Military Archive Research
by Dr. Stuart C Blank
Member of the Orders and Medals Research Society (OMRS)
Member of the Royal Air Force Historical Society (RAFHS)
Member of the Naval Historical Collectors and Research Association (NHCRA)
Member of the Nautical Archaeology Society (NAS)
Member of the International Bank Note Society (IBNS)
Member of the International Bond and Share Society (IBSS)




Review of
Hitler’s Jet Planes - The Me 262 Story
By Mano Ziegler
Pen and Sword ( )
ISBN 9781848326996
RRP GBP £12.99


The history of both World War 2 and aviation ignite the attention and interest of many members of the general public. In some ways those holidays in far flung destinations in which jet aircraft are used to travel owe their origins to the designers of Hitler’s Jet Planes. The jet engine was developed almost concurrently in both Germany and Great Britain but the Germans were first with a jet aircraft.

The origins of all post-war jets can be traced to the aeronautical research efforts of Nazi Germany. The Me 262 was the world’s first operational military jet and its importance as an aeronautical milestone cannot be understated. There were high-hopes in the upper echelons of Nazi Germany (including Hitler himself) who thought that it would be a “miracle weapon” but sadly it was a little too late in the war for its true significance could be achieved.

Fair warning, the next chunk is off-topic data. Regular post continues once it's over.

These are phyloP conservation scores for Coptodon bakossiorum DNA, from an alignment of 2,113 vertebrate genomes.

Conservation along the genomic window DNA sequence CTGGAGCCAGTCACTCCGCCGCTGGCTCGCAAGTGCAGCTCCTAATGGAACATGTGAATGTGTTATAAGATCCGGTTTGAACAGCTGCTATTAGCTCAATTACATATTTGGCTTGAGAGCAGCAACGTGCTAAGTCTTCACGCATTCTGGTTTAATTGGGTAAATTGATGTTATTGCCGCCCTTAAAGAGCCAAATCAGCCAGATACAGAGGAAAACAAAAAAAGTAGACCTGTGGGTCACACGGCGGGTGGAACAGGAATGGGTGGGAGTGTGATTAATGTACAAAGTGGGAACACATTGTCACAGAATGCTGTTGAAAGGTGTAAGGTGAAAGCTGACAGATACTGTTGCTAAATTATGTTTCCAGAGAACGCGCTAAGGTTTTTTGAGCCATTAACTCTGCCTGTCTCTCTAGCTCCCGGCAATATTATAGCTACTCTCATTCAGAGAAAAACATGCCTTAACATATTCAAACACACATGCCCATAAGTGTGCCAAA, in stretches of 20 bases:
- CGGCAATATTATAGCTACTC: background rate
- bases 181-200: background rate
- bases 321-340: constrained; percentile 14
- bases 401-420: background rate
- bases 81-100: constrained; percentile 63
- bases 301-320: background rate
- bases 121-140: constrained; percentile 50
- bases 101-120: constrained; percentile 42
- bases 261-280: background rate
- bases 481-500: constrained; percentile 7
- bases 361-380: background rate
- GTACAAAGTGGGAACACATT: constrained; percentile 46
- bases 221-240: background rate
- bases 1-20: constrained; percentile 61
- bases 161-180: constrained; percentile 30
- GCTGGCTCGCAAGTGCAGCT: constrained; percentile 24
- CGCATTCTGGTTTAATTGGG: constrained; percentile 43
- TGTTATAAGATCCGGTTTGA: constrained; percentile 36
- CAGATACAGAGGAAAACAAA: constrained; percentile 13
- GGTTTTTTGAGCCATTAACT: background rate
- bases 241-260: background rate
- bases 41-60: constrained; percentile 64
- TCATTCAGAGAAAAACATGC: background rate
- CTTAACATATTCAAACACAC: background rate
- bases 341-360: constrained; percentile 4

Hitler took a personal interest in the Me 262 and the author was involved (often from a pilot’s perspective) from the inception of the project, through its design and its testing. The stories of the planes in the book are fascinating and there are excellent descriptions of the maiden flights flown by the brave test pilots.

The author’s eloquent text describes the history of the planes and how the internal politics of the Third Reich caused significant delays to the programme. The fighter versus the bomber configuration caused massive delays to the programme and re-designs.

The book not only examines the design and development of the jet planes but also their operational usage. These pages “suck” you into the text and make you feel that you too are involved in the “dog-fights”.

It concludes with a description of the last flight of a Me 262 by a German. This flight was most poignant because it was a new prototype version with special armament and the pilot flying it had to abandon the plane. This specific plane had been “commandeered” by the Americans for technical evaluation.

The outstanding history of the planes is highly captivating and I can state with confidence that you will not want to put the book down until you have finished reading it. It is superb and the histories of these planes are a major milestone in the development of aeronautical technology. The author deserves recognition for this volume which commemorates such major technical developments.

June 2013